Human Life is Sacred
Not the Gratification of Someone's Desire
by Chief Rabbi of Great Britain, Jonathan Sacks
We have had enormous debate recently on genetically modified food. I want to talk about something else, namely the prospect, which will be very real in future decades, of genetcially modified human beings.
There is no doubt that the discovery of DNA and the decoding of the human genome are among the most exciting advances ever made in human knowledge. Their potential benefits are vast.
There is the prospect that, through genetic screening and gene splicing, we may be able to cure genetic conditions such as Huntington's chorea, Tay-Sachs disease, cystic fibrosis, maybe even Down's syndrome. But the question is, will we know where to stop, will we be able to draw the essential line between the therapeutic and eugenic gene surgery?
Let me give two examples. There is a famous Jewish teaching which makes its appearance at the end of Steven Spielberg's film Schindler's List and it says: Whoever saves a single human life is as if he had saved an entrie universe.
That same passage from rabbinic teaching tells us why. It says: If a human makes many coins in one mint they all come out the same, but God makes many people all people in one image, in His image, and yet they all come out different. In other words, the sanctity of life is rooted in the uniqueness of the human person.
Imagine in 50 years, a couple whose child, God forbid, dies young. Could any of us blame them for asking a doctor to create a clone of their lost child? I couldn't blame such a person, and yet what would happen in a culture where such things become possible?
What becomes of our concepts of love and loss, of the sanctity of human life? If persons are no longer individuals but genetic types that can be replicated at will, what then become of our central ethical values?
That is a hypothetical example, but here is something that happened quiet recently.
An Italian businessman and his Portuguese wife already had two children, both through surrogacy. They decided they wanted a third and that they wanted it to be male, tall, athletic and blond.
They went to an agency in Denmark who found them a sperm donor in the United States and an egg donor and a surrogate mother in Britain. The surrogacy was performed in a surgery in Athens and after 21 weeks the dreadful thing happened, they discovered that instead of a boy which the parents had commissioned - had ordered - the surrogate mother was carrying twin girls.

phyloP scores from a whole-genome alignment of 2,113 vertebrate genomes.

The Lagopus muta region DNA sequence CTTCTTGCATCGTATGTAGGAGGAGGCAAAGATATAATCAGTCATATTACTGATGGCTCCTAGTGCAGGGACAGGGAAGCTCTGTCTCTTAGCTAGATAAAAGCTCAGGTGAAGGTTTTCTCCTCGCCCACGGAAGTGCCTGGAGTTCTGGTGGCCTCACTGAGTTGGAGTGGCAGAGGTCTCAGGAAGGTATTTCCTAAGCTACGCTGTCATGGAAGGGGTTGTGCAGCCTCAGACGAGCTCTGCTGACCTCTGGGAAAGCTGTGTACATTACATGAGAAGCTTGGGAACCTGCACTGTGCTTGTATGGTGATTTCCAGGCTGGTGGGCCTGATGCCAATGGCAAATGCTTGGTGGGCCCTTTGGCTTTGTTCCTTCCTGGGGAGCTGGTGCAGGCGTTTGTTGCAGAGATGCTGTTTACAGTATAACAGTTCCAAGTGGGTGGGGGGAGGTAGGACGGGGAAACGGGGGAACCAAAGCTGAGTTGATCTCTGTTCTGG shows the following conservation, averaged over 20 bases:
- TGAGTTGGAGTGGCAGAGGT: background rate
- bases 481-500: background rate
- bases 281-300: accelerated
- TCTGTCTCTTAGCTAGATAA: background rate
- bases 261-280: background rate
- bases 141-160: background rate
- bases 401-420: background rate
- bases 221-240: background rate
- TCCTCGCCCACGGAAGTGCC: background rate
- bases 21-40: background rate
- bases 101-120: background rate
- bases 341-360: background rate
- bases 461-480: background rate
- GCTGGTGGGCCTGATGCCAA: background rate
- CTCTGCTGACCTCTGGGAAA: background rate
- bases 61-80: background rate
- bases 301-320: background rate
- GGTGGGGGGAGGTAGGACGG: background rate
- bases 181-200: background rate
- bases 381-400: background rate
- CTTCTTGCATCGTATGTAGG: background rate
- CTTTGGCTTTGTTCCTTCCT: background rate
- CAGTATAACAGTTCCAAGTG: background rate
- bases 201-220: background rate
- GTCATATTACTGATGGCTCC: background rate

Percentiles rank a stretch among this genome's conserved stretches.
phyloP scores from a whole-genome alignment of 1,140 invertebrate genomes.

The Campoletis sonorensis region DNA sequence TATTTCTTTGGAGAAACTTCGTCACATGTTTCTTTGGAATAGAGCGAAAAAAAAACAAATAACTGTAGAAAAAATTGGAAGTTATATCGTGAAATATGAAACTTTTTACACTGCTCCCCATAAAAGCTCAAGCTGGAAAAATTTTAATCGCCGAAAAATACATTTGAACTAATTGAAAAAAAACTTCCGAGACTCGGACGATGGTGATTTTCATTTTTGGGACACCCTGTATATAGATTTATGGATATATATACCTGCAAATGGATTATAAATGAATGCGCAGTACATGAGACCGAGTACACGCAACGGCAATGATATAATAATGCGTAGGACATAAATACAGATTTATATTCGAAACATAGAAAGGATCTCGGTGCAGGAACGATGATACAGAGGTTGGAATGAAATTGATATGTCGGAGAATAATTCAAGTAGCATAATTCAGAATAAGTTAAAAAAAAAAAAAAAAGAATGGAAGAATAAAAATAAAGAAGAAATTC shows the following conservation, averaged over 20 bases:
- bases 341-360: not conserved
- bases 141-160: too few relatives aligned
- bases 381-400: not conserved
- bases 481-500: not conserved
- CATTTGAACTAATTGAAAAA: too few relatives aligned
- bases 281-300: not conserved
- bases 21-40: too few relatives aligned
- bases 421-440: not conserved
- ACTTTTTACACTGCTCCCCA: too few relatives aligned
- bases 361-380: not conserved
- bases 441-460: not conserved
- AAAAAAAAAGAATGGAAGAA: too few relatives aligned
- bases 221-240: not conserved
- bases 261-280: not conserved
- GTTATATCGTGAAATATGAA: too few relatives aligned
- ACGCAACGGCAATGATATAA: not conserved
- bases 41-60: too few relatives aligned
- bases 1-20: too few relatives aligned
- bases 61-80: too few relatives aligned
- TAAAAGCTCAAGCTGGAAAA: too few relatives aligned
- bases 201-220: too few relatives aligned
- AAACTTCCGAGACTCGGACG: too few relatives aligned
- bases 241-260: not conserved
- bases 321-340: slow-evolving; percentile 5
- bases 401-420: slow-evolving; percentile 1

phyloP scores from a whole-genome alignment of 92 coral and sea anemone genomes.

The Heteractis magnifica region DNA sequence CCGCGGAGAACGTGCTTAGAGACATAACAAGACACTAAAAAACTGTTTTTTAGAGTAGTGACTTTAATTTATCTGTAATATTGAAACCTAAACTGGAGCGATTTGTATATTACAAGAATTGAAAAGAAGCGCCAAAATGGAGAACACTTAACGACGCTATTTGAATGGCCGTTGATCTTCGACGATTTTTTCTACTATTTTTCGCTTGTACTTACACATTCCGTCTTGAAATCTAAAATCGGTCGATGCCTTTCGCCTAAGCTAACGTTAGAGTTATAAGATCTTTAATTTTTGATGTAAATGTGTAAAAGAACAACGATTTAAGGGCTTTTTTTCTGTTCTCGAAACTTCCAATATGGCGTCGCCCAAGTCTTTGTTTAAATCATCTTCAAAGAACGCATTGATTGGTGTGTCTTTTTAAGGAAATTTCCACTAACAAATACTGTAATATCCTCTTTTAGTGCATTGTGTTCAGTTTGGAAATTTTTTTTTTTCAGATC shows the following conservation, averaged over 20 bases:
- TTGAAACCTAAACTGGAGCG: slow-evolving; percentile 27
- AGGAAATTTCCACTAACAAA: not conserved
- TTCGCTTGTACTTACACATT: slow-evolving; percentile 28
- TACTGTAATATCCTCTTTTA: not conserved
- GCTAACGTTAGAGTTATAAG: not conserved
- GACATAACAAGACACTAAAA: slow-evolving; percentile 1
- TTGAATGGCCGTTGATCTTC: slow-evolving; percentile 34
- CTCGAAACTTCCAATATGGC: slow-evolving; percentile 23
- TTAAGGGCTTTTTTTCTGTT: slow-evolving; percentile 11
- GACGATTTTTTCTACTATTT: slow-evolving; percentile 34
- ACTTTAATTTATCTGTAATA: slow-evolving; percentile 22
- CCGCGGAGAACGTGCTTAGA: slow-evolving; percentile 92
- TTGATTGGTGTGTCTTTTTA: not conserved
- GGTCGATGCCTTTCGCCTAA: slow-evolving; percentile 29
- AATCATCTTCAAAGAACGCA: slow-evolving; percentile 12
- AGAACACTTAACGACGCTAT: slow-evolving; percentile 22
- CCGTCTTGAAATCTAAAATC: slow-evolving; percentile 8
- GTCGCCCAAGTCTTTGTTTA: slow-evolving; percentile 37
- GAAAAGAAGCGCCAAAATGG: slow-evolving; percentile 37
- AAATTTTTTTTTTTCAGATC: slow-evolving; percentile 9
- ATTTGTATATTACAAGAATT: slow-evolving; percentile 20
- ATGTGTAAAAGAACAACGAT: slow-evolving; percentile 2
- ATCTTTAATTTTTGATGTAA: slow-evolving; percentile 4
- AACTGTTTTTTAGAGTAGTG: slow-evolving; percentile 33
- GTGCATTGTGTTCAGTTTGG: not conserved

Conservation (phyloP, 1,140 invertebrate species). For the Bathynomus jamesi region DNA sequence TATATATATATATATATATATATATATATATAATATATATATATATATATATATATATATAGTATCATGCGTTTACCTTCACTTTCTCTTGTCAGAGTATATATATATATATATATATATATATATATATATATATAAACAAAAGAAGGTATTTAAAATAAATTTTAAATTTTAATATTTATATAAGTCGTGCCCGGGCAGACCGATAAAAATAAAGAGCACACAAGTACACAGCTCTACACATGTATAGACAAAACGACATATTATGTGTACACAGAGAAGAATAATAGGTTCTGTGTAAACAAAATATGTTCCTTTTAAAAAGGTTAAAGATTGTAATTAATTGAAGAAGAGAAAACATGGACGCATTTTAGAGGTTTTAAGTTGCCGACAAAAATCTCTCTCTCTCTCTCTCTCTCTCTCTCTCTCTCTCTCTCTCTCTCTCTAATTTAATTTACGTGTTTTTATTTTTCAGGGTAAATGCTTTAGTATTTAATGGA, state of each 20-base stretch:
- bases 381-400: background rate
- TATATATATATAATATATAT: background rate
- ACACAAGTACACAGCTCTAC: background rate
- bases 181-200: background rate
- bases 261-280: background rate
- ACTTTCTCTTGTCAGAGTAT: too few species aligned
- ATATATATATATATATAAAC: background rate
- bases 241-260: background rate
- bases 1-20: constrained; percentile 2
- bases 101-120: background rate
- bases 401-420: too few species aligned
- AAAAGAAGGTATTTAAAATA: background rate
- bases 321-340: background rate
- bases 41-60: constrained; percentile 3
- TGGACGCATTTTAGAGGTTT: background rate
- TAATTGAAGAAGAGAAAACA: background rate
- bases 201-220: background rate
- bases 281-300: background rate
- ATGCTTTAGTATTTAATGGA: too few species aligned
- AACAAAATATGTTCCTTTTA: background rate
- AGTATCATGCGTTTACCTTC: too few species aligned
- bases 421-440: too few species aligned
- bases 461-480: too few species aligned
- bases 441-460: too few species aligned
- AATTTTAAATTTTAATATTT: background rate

The couple demanded that the surrogate mother have an abortion. She refused. Instead she waited until the twins were born and looked for a couple to adopt them. She eventually found a lesbian couple living in Holywood, where the babies are now raised by a nanny from Puerto Rico.
Now what ae those children if not commodities who have been produced to order, even to design specification, and then traded across the world? is that what human life will come to? Who are the parents of those children?
What story will those children tell themselves to explain how they came to be in the world? Does this not threaten our most fundamental moral axiom of all - that persons are ends in themselves and not means, that they are sacred and not gratifications of someone's desire?
If the concept of the sanctity of life is simply a tribal relic of our civilisation, it is some kind of advance to see humanity as simply electro-chemical brain processes.
So if I see a certain dehumanising of the economy, see a certain dehumanising in the medical or in the genetic engineering processes as well. I see ourselves deconstructing the bases on which happiness rests, which include, number one, an environment where I am valued for the way I am, not for the way I vote, nor for what I wear, and not for what I spend. Where - number two - my life is sacred. It is not there as a means to someone else's end and it is not terminable because of shortage of medical resources.
The third base is the story that tells me the history of my society, a part of whose continuing narrative tells me who I am and what I am called on to do.
Those things were once embedded in our culture but have become less accessible today.
This page was created on 24 January 2001
Last updated on 24 January 2001
Reproduced with Thanks